Ray Miller, radio and television journalist and author, was born on March 28, 1919, in Fort Worth, Texas. He was the son of Franz Elvin Miller and Hazel (Hampton) Miller. He grew up in Fort Worth and was still living there at the time of the 1940 federal census, which listed his occupation as a radio announcer for the Texas State Network. That same year he left his job at KFJZ radio in Fort Worth and moved to Houston, because he was offered a better job at KPRC radio.
During World War II, Miller served in the U.S. Navy in the Pacific Theater, where he met the Australian-born Veronica Gray. They married, settled in Houston, and had two sons, Gray Hampton Miller and Geoffrey Owen Miller. Ray Miller resumed his career at KPRC and eventually moved to KPRC-TV, Houston’s NBC affiliate, when former Gov. William P. Hobby and his family purchased the television station in 1950. Miller became KPRC-TV’s news director in 1959. He was known as a pioneer in local television news coverage. He was also known as both a demanding boss and a mentor figure to those with whom he worked.
Some of Miller’s proteges went on to national prominence. He hired Kay Bailey Hutchinson, who went on to serve as a U.S. senator from Texas. He also hired Tom Jarriel, who became a longtime ABC News reporter. News anchor Steve Smith, who worked at both KPRC-TV and KHOU-TV, Houston’s CBS affiliate, characterized Miller as the “best teacher” he ever had in the news business.” Dan Rather, who also worked at KHOU-TV, was a respected competitor and recalled that Miller was so honest “you could shoot dice with him over the phone.”
As news director, Miller spent most of his time off camera and supervised local news coverage. Some stories were nationally significant, including Hurricane Carla (1961), the creation and opening of the Houston Astrodome (1965), and the relocation and activities of the Houston-based manned spaceflight program during the 1960s.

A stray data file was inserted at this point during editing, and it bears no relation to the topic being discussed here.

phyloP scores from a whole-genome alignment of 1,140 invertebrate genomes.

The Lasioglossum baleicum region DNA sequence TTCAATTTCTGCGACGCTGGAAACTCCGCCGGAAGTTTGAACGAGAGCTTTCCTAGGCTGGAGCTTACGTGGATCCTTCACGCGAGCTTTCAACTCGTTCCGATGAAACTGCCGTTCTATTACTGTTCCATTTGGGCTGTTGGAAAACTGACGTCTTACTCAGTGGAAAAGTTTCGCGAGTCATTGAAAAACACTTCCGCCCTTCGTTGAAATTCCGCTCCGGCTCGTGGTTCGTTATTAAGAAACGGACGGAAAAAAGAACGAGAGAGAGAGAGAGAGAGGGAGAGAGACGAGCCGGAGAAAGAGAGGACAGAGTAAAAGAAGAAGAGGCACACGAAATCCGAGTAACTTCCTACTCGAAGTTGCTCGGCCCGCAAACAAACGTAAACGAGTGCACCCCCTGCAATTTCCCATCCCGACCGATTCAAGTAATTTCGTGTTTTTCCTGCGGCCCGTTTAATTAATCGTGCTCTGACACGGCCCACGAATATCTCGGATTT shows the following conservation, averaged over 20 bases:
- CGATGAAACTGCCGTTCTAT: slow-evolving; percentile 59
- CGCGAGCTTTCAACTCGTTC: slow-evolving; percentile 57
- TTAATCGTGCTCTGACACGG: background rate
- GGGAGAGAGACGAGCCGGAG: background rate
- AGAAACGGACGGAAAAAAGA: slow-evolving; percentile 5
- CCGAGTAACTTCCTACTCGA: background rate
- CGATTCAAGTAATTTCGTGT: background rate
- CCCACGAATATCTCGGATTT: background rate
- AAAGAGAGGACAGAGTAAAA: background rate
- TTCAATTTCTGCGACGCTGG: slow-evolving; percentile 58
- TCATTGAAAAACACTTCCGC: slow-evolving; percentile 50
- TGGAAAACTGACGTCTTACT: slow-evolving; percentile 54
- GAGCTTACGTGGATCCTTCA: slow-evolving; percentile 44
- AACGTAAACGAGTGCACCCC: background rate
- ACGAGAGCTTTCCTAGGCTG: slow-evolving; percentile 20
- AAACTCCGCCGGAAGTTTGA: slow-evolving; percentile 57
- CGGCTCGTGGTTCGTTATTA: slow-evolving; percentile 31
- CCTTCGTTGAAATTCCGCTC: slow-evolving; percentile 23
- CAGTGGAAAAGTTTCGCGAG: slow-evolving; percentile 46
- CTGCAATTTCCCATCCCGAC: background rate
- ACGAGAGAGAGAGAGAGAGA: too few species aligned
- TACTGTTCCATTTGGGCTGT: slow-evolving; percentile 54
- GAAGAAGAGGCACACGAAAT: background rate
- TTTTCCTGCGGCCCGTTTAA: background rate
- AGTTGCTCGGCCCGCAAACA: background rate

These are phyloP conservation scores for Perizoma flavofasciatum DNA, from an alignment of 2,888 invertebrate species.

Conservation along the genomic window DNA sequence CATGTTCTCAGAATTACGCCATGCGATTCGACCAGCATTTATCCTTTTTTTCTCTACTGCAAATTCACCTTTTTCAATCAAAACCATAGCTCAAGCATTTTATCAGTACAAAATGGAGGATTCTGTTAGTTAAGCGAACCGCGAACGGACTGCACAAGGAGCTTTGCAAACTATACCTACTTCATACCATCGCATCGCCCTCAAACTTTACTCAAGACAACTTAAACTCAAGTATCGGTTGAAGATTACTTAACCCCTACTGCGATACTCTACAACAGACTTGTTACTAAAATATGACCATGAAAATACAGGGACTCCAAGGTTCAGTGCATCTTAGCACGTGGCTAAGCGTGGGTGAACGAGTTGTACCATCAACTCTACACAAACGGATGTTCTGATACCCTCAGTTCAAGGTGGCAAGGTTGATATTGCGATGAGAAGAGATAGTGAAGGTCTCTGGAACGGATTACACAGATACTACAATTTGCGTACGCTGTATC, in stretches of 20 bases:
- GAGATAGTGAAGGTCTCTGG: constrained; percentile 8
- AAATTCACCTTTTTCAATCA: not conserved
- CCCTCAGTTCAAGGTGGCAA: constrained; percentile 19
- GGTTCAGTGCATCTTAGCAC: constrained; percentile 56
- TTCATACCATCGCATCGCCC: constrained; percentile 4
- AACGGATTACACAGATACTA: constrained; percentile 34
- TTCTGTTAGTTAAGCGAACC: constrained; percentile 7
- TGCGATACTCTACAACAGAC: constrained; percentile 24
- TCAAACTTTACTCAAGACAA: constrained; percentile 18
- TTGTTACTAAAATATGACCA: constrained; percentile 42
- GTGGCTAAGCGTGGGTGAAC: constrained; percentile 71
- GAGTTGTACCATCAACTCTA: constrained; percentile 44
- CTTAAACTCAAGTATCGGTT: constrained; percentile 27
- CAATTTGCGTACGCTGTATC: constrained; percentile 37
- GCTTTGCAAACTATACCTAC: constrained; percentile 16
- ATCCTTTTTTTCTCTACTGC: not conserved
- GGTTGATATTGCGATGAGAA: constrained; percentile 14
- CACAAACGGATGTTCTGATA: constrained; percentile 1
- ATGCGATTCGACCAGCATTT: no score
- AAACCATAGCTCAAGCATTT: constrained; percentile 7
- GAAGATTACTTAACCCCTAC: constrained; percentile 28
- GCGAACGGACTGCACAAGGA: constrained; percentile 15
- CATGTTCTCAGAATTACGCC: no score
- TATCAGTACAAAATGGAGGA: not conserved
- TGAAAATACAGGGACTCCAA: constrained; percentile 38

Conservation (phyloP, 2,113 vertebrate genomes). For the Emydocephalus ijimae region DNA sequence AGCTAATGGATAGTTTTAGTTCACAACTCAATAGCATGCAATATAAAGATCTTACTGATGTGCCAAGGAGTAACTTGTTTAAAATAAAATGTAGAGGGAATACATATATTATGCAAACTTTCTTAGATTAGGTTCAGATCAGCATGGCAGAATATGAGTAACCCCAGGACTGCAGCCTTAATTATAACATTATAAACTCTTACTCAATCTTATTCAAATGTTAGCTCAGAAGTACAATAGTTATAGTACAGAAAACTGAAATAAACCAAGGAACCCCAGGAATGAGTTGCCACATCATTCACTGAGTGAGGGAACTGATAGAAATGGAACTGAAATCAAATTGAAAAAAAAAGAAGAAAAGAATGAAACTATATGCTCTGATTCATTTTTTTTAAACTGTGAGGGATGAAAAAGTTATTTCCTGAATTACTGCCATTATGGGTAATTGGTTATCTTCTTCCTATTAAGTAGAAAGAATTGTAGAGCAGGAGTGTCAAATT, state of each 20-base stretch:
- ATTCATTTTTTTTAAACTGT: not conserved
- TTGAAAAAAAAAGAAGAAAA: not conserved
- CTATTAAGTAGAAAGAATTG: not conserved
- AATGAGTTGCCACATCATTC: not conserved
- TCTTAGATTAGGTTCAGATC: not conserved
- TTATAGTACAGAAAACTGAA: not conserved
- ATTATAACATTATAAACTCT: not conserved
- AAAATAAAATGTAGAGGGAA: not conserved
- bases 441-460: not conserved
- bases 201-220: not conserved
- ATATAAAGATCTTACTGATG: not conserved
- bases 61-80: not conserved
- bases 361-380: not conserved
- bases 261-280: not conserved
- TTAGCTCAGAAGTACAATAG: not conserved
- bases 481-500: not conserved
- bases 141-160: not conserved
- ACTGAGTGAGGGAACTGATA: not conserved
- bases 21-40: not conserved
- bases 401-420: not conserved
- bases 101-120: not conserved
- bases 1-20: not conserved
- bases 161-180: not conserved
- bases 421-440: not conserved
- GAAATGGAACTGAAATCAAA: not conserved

Not all of Miller’s time was spent off camera, however. In 1969 he originated and hosted The Eyes of Texas, a weekly half-hour program that focused on stories about Texas and its people. The show’s popularity led Miller to write a series of six travel books focusing on different regions of the state. He also wrote books on Texas forts, Texas parks, and histories of both Houston (Ray Miller’s Houston ) and Galveston (Ray Miller’s Galveston ).
Miller retired as KPRC-TV news director in 1979. He later wrote essays for KHOU-TV before retiring from journalism and joining the office of Harris County commissioner Steve Radack, where he focused on special projects. During his career Miller was honored with a number of awards, including the prestigious Peabody Award when he was at KPRC, “Pioneer Broadcaster” by the Texas Association of Broadcasters, “Texas Legend” by the Texas legislature, and an honorary doctorate of humane letters from the University of Houston. Ray Miller Park, a fifteen-acre county park at 1800 Eldridge Parkway in west Houston, was named in Miller’s honor. As of the 2010s, prospective Harris County jurors still heard Miller’s voice in an orientation video broadcast in the jury assembly room.
Ray Elvin Miller died on September 27, 2008. He was eighty-nine. His wife, Veronica, died the previous month, and their younger son, Geoffrey, died in 1988. A funeral Mass was held at St. Michael Catholic Church in Houston. All three are buried in Houston’s Glenwood Cemetery. Miller was survived by his elder son, Gray, who in 2006 became a U.S. district judge in Houston.
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Houston Chronicle, September 27, 30, 2008. “Houston news pioneer Ray Miller dies,” ABC13 Eyewitness News (https://abc13.com/archive/6386565/), accessed April 16, 2020.
Radio and Television
Writers, Authors, Publications, and Literature
Memoirs, Diaries, Letters, and Travel
World War II
Texas Post World War II
Texas in the 1920s
World War II
Texas in the 21st Century
Dallas/Fort Worth Region
Upper Gulf Coast
The following, adapted from the Chicago Manual of Style, 15th edition, is the preferred citation for this entry.
“Miller, Ray Elvin,”
Handbook of Texas Online,
accessed May 28, 2022,
Published by the Texas State Historical Association.
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